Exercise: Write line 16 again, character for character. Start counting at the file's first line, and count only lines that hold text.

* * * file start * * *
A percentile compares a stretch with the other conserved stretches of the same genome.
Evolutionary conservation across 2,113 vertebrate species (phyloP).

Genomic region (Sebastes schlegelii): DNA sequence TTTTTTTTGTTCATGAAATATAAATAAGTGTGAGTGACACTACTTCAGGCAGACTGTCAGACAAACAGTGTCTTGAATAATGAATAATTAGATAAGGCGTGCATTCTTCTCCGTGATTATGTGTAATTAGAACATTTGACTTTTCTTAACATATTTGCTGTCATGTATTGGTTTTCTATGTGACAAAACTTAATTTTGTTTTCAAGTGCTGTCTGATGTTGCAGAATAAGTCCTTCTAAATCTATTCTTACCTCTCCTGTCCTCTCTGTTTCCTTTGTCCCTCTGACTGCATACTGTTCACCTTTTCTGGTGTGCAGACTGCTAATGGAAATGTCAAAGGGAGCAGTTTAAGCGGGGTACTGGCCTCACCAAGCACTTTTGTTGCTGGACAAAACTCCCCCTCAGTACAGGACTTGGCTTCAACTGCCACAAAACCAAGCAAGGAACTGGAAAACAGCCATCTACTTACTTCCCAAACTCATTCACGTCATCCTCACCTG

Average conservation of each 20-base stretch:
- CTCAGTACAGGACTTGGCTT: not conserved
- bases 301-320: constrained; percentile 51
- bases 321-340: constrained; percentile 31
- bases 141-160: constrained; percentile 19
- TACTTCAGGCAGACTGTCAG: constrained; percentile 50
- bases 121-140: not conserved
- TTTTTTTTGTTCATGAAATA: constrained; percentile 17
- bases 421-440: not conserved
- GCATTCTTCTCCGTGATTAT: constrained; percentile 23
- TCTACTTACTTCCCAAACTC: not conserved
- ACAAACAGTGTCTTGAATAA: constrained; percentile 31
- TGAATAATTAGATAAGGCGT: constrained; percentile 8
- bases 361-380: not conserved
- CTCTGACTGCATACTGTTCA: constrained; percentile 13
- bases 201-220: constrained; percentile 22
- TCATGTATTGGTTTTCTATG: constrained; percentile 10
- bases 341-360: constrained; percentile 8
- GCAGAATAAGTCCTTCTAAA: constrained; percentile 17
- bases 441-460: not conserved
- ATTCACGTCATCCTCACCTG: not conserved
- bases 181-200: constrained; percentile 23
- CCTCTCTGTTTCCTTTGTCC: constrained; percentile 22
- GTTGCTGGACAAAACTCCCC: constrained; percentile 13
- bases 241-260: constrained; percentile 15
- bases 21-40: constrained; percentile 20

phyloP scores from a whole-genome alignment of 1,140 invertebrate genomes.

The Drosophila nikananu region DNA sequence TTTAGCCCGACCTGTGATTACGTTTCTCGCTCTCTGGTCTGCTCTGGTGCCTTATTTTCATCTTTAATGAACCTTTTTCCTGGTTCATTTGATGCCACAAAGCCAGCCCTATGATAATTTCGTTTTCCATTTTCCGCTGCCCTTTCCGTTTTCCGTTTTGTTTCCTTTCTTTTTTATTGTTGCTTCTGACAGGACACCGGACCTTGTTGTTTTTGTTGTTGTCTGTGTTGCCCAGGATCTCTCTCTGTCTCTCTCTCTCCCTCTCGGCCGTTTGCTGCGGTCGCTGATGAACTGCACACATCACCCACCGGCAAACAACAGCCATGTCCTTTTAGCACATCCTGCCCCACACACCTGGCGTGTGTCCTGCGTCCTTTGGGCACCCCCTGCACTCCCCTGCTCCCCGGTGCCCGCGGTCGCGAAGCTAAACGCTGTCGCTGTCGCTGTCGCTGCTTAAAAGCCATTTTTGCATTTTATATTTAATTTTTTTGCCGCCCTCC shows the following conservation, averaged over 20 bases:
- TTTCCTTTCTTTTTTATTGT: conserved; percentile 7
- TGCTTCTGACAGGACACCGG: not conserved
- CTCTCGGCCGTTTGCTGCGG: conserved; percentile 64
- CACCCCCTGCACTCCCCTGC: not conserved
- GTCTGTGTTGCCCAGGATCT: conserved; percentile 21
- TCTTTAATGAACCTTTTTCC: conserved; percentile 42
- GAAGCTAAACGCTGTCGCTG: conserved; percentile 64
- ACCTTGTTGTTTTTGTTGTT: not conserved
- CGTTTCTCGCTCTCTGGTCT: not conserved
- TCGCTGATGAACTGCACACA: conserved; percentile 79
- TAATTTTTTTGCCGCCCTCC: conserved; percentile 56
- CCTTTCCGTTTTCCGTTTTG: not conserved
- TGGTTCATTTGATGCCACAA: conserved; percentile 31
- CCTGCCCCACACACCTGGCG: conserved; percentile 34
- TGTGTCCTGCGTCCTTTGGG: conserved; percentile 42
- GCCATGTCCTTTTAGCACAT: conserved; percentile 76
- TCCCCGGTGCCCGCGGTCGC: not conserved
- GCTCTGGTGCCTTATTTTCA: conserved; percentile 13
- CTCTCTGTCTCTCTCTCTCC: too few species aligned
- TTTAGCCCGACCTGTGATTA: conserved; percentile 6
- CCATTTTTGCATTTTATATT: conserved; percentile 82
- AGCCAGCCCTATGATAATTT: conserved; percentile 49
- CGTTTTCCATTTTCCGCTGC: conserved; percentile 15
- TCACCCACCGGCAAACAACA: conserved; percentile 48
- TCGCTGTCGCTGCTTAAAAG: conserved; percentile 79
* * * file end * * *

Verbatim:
- TGAATAATTAGATAAGGCGT: constrained; percentile 8